Do not fall for these scammers. Official contact tracers working on behalf of the WWHD or state Department of Public Health will never ask to enter your home, threaten you with a fine, or ask you for personal financial information. Anyone asking for such information is trying to steal your identity, money or both.
If someone asks to enter your home for “contact tracing,” call the police immediately. Do not let strangers into your home.
Other things to be alert for if you receive a call:
Do not pay a contact tracer. Anyone who says you must pay is a scammer.
Do not give out your Social Security number or financial information. There is no reason why a legitimate tracer would need these.
Do not share your immigration status. Legitimate contact tracers do not need, and will not ask for, this information.
Do not download anything onto your computer. Real contact tracers will not ask you to download any software on your computer.
Contact tracing is an important component of public health, and an essential tool to stop the spread of COVID-19.
Connecticut’s contact tracing initiative is completely voluntary. There is no cost to participate. If you do participate, you may elect to receive daily health assessment reminders via text, email or phone. You will be reminded to do a simple assessment of your symptoms each day.
All information is strictly confidential. Contacts who are identified will not be given information on cases (such as the name of the person who may have exposed them).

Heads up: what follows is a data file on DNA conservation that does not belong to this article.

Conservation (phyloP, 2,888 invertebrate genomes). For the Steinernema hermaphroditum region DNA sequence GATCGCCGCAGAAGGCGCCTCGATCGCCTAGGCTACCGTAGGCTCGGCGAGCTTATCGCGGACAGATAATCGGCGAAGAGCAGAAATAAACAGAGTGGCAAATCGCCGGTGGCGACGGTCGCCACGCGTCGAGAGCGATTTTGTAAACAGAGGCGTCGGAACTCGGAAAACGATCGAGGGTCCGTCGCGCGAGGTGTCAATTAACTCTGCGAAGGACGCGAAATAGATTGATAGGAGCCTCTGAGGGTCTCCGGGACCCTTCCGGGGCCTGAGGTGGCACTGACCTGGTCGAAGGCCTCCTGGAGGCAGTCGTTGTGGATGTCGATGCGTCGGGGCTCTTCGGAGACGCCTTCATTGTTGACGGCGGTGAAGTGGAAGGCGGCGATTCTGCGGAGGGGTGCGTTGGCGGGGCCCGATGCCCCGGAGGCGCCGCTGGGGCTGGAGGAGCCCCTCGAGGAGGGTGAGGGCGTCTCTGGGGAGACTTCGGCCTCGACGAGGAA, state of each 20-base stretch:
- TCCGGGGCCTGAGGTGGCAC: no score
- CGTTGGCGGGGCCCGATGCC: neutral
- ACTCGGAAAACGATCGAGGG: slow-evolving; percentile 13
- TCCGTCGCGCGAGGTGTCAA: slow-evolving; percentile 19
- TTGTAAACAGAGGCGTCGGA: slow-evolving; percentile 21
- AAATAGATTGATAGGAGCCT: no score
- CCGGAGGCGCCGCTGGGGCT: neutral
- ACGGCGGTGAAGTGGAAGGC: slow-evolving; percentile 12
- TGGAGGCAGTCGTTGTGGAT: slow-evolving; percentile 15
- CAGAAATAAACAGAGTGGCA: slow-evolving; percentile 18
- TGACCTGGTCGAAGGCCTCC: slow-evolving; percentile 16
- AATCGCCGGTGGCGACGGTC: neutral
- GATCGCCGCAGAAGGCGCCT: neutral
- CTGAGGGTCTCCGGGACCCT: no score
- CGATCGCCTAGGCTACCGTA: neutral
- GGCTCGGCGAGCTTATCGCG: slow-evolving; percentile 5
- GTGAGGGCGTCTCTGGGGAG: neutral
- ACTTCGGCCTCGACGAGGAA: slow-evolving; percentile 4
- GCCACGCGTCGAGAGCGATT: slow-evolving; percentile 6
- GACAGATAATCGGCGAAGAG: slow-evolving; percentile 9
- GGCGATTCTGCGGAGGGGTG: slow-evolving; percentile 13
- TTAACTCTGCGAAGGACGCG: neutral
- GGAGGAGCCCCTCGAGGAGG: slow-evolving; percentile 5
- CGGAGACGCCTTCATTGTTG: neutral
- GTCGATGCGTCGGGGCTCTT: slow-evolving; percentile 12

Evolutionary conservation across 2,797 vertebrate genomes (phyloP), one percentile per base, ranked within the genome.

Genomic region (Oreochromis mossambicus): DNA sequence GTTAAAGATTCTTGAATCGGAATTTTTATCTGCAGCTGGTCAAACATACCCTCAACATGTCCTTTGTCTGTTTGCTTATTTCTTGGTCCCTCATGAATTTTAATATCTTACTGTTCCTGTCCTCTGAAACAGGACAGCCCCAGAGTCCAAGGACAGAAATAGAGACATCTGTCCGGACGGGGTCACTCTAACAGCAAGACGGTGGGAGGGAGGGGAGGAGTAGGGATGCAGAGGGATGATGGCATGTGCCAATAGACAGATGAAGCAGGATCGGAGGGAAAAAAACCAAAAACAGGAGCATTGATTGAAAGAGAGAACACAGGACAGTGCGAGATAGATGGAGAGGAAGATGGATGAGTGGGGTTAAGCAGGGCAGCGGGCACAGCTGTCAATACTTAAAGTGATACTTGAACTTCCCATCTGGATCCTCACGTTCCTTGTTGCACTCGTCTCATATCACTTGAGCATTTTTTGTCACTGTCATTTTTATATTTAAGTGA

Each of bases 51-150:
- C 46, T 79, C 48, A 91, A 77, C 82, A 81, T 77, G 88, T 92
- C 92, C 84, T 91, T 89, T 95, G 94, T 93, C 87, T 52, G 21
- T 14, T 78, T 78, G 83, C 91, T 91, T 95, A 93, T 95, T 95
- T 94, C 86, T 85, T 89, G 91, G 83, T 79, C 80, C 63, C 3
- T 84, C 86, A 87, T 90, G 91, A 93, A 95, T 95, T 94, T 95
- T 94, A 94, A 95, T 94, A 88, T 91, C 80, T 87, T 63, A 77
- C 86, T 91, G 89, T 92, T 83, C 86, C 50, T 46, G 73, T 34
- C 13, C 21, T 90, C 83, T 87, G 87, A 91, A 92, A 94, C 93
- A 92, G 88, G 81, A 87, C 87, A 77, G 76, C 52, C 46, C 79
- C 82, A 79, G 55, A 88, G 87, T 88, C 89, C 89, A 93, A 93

The state Department of Transportation is conducting a brief survey about commuting during COVID-19. Answers will help the agency plan funding for future projects.
If you were or are a commuter, click here to take the survey.
MoCA Westport invites all Fairfield County teenagers interested in the arts to join its new Teen Council.
The Council will connect the museum with area youth through events, exhibitions, performances and educational programming. Teen Council members will develop strong relationships with prominent artists and community leaders as they explore their personal creativity.
Teen Council members will enjoy behind-the-scenes access to MoCA Westport — and free memberships.
Many Westporters have no idea what goes on at 900 Post Road East. The lot next to Walgreens, across from the Sherwood Diner, is filled with trucks and mounds of sand.
In fact, it’s a maintenance lot for the Connecticut Department of Transportation.
At least, it is now.
Sometime in the future though, it could be the site of new townhouses. Eighty or 90% could be “affordable” — under state 8-30g standards — while the rest would sell or rent at market rates.
As first reported by the Westport News, town officials — including 1st Selectman Jim Marpe and the Planning & Zoning Commission — are in very preliminary discussions with the state. The complex would be built on 4 of the 10.73 acres, along West Parish Road.